This kind of policy “ratchet” is quite common, but I haven’t seen a fully satisfactory, or general, analysis of either the metaphor or the phenomenon.

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Kiss of Death

Not that long ago, I said that, in the absence of a policy change on privatisation, I’d be putting Labor last on my next Queensland ballot, behind the Greens and, more relevantly, the Liberal National Party. Doubtless as a result, the LNP has promptly .

Australia Talks

I’ve been flat out with final revisions to my book manuscript and various other things. So I didn’t get time to say I would be on Australia Talks this evening talking about the resource rent tax. It went fairly well, I thought. You can judge for yourselves when the podcast becomes available

Not quite sure when I will surface from my current deluge of work. Light posting until then.

After the Budget

* Budget lockup low point: Only instant coffee, had to get my caffeine hit from Diet Coke. High point: Asked for autograph by Treasury officials. Also, a fun dinner with Robert Gottliebsen, Alan Kohler, Natasha Stott-Despoja, the Crikey crew and others. Not quite as lively as some accounts suggested, but a good time was had by all.
* One thing I missed: Got through some of the confusion on the aid budget but wasn’t able to work out if the money for Copenhagen commitments was additional new money (as promised) or old money taken from elsewhere in the aid budget. Unsurprisingly, it was old money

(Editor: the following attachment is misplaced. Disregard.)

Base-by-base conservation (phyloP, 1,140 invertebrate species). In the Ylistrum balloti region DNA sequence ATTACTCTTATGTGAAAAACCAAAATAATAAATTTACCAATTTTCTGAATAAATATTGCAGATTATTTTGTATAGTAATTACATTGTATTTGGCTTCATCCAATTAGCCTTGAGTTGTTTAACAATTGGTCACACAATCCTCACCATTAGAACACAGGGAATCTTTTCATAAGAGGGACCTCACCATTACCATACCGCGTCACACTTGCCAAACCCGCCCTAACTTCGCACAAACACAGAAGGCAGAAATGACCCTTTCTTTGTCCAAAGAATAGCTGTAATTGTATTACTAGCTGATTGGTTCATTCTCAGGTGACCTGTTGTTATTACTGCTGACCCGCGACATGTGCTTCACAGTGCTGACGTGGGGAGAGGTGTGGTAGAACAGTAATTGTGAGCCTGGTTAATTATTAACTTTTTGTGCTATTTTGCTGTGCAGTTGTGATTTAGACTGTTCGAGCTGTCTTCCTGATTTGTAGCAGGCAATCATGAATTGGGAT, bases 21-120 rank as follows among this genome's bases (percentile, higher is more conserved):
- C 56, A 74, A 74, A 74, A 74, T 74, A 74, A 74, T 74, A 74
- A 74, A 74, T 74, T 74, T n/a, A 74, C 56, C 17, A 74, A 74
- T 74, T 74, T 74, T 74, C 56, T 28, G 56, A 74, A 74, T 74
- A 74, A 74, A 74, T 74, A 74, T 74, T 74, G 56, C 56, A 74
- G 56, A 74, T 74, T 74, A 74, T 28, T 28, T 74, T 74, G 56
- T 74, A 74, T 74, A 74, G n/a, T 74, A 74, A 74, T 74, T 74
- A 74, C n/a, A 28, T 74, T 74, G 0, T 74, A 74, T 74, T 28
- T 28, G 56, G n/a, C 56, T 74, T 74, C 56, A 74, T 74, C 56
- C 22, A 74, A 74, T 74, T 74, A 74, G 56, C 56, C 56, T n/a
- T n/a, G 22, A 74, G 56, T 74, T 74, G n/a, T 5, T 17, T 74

* A bigger thing I missed: What Possum’s Pollytics correctly calls the most important chart in the budget, a graph showing a regression of the size of economic stimulus against economic growth relative to IMF forecasts. The relationship is highly significant, and the coefficient is approximately 1. That is, each dollar of stimulus resulted in (roughly) a dollar of extra output. No doubt this will be subject to reanalysis, but it’s a striking result.

* Tony Abbott’s reply: predictably weak. Freezing public service recruitment is silly symbolism, not a serious way of cutting spending.

What I wrote in the lockup: Budget summary

Last year’s Commonwealth Budget represented a huge, and, for the most part, successful economic gamble. The gamble last year was that a big budget deficit would yield an economic stimulus sufficient to outweigh the associated increase in public debate and provide a basis for sustainable economic growth in the future.

As the Treasurer’s speech points out, the Australian economy has recovered strongly at a time when the US and European economies are only marginally stronger than at the depths of the recession. Public debt is now projected to peak at 6 per cent of GDP, compared to a developed world average of more than 80 per cent. The government’s claims as strong economic managers have a fair bit of credibility.

This year’s Budget is a political gamble; that the government can win re-election based on that credibility, without offering any significant electoral sweeteners. The government doubled down on this gamble with the series of backflips and repudiated promises in the leadup to the Budget, motivated largely by the desire to achieve an early return to surplus. The political price for these backflips, most notably the indefinite deferral of the CPRS, has been steep, and it’s far from obvious that the Budget will provide any offsetting bounce.